The five find-outers
Despite some surprise results, the Congress and the BJP can’t take things for granted.india Updated: Dec 08, 2008 22:30 IST
The five assembly polls have turned up quite an Alice in Wonderland verdict — not just for those in the fray but for political pundits as well. Now that the Congress has held on to Delhi, taken Rajasthan and Mizoram with the BJP retaining Madhya Pradesh and Chhattisgarh, certain trends are emerging. The foremost is that the BJP’s attempt to convinnce voters that it would be the best bet for national security after the Mumbai terror attacks did not find enough takers. If the BJP had hoped to cash in on the UPA government’s ‘reputation’ as the keeper of a ‘soft State’, it failed very badly to do so. A variant of the ‘TINA’ factor — in this case, a ‘TIRNA factor’, There Is No Real Alternative — may have kicked into place. The assembly polls also highlighted the fact that local issues — prices, development etc — were issues that mattered more than all-encompassing ‘national’ concerns.
In Delhi, the anti-incumbency factor did not work against the Sheila Dikshit government thanks to the BJP playing a negative campaign with nothing really on the plate to offer. Ridden with factionalism, the party wheeled out a face from the past, V.K. Malhotra, who faced a revolt in the ranks from day one. As the HT-Cfore poll before the polls showed, those candidates who performed well are home and dry.
In Rajasthan, the defeat of the Vasundhara Raje government has left the BJP bewildered. Along with inner-party ranklings against her imperious style of functioning, a realignment of the caste vote seems to have played a major role. The Gujjar-Meena clashes that were resolved inconclusively by the CM came back to haunt her with the powerful Meenas turning their backs on her and the Jat and Gujjar vote split down the middle. The perception of non-inclusive development in the state may have contributed to further alienation.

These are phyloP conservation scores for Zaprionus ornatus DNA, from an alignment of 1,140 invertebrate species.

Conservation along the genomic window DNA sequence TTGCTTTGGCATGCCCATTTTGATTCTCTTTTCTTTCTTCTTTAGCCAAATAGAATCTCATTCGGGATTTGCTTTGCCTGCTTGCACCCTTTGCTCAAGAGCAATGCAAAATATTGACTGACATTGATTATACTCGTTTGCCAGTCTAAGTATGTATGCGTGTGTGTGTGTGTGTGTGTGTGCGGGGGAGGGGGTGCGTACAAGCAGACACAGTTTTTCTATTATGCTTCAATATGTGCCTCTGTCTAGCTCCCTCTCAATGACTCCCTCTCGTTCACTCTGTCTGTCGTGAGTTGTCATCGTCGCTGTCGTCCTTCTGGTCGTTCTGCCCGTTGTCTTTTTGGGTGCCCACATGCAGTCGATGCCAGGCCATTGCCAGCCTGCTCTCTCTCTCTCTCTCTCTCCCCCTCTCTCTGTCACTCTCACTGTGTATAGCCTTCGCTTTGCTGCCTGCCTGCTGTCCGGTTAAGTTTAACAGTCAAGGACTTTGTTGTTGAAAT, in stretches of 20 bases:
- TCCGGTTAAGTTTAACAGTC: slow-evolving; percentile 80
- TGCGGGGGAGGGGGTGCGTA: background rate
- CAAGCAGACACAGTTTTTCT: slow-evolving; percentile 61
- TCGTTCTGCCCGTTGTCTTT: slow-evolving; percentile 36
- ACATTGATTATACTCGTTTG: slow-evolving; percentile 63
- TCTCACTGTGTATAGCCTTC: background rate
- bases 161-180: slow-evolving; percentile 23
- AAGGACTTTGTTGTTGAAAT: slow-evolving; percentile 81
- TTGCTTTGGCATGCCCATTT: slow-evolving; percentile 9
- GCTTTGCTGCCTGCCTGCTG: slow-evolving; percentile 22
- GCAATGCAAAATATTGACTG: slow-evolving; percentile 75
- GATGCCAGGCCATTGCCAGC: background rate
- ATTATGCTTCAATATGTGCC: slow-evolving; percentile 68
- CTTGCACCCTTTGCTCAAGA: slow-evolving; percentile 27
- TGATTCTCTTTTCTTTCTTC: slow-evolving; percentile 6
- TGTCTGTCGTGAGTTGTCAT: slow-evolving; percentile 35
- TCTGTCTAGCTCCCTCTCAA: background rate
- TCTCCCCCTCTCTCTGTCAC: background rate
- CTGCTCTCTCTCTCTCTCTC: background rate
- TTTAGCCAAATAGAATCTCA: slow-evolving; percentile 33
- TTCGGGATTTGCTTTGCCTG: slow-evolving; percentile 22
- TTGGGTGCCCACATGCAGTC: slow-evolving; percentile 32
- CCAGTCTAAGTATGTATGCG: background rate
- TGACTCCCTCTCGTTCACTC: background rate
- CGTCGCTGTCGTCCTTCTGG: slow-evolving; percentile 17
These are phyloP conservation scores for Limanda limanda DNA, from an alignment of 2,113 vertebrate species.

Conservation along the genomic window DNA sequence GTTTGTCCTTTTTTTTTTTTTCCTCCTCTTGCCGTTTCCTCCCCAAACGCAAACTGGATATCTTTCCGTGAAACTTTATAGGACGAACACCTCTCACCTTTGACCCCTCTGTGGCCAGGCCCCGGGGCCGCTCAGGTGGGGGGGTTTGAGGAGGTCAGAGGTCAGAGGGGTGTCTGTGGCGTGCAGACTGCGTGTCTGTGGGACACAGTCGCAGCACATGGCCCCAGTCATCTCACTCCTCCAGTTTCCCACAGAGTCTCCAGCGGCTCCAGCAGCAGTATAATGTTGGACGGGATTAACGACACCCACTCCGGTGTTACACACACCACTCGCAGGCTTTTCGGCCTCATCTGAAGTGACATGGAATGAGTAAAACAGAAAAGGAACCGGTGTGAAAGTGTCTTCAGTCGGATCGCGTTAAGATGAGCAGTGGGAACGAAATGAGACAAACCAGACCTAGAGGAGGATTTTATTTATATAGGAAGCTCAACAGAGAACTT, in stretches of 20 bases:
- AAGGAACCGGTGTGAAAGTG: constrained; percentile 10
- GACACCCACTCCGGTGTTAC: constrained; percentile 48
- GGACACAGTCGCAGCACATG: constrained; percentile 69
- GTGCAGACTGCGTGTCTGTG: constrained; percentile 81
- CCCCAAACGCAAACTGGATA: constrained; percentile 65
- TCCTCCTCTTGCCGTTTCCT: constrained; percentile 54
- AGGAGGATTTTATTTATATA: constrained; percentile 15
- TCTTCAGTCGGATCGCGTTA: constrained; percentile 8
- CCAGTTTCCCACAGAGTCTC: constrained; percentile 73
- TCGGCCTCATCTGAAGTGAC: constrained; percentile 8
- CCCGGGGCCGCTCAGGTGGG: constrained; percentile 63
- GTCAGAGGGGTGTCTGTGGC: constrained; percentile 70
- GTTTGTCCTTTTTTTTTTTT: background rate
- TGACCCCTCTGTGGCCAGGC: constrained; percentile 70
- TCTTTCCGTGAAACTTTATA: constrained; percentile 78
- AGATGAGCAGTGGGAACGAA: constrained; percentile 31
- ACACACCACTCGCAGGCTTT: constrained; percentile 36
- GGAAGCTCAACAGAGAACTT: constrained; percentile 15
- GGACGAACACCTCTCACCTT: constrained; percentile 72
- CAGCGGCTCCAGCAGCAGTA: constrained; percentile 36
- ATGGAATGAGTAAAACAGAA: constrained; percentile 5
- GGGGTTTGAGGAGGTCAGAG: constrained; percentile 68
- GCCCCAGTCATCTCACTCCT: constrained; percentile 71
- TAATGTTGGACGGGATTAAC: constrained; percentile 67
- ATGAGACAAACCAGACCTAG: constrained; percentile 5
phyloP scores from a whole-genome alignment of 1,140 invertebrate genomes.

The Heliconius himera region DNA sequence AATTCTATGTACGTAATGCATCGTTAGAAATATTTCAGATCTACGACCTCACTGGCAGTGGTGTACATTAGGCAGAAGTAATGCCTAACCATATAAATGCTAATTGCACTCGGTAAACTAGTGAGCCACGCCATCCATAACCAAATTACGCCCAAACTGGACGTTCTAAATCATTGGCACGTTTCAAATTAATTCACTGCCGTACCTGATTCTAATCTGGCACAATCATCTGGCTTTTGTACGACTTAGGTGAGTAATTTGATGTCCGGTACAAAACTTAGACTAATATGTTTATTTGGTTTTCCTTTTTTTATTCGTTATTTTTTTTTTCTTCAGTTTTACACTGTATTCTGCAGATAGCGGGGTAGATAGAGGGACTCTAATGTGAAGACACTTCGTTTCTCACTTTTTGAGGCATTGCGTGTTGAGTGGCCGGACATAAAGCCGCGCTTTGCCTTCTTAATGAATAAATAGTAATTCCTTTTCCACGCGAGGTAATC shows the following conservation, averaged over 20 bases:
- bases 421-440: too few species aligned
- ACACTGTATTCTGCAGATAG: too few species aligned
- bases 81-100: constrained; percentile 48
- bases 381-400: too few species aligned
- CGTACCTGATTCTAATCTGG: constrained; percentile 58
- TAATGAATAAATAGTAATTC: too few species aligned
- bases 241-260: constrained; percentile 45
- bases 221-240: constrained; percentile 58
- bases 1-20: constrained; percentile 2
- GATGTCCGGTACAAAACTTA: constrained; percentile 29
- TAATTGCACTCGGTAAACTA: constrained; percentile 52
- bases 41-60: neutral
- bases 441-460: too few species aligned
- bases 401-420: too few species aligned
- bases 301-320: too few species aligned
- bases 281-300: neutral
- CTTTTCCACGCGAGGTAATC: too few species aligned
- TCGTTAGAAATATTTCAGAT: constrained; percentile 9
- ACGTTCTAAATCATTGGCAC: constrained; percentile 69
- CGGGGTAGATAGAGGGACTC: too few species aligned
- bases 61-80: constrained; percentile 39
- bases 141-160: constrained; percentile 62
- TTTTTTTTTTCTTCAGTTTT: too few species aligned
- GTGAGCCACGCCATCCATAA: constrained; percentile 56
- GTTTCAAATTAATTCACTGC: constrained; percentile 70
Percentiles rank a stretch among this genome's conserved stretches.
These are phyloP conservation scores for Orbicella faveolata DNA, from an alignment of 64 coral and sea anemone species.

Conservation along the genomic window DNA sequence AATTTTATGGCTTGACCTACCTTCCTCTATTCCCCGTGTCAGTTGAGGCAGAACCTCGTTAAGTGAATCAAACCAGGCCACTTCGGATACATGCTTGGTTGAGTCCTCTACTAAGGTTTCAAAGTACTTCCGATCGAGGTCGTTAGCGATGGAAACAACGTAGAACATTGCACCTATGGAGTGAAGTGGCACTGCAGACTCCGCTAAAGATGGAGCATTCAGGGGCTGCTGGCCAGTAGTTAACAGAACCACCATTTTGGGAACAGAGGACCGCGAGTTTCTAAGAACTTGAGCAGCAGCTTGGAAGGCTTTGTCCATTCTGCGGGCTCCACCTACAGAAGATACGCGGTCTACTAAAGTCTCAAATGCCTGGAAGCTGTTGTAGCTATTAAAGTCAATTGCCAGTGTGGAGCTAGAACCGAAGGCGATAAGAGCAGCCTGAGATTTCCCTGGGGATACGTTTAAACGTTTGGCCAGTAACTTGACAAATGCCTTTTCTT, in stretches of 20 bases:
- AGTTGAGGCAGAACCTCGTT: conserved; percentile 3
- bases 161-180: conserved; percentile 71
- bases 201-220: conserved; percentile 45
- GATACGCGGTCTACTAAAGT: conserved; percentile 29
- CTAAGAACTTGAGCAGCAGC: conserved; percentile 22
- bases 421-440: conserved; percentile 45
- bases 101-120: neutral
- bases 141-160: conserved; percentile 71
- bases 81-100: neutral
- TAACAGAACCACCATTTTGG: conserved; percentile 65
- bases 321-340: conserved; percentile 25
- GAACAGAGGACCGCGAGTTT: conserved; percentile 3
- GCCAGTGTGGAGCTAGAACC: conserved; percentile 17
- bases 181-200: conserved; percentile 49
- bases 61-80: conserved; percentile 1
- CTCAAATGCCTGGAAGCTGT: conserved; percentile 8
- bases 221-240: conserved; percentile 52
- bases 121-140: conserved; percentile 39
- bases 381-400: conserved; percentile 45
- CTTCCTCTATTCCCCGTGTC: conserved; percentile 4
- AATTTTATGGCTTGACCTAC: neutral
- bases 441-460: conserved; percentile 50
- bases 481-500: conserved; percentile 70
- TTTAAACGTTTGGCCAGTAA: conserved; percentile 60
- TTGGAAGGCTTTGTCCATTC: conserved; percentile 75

The same factionalism that was the bane of the BJP saw the Congress falling apart in Madhya Pradesh as different power centres ensured that the party scored a self-goal. In Chhattisgarh, the Congress’s hopes of grabbing the tribal vote were put paid to by the BSP’s efforts, thereby ensuring a BJP win. And Mizoram went according to conventional logic when the opposition Congress won on the anti-incumbency platform.
There is one message in all these five results. No one should take the Lok Sabha polls for granted. Especially when an amorphous ‘Third Front’ could be taking shape along the way and may cut into the vote share of the two big parties that have shared the spoils in this round.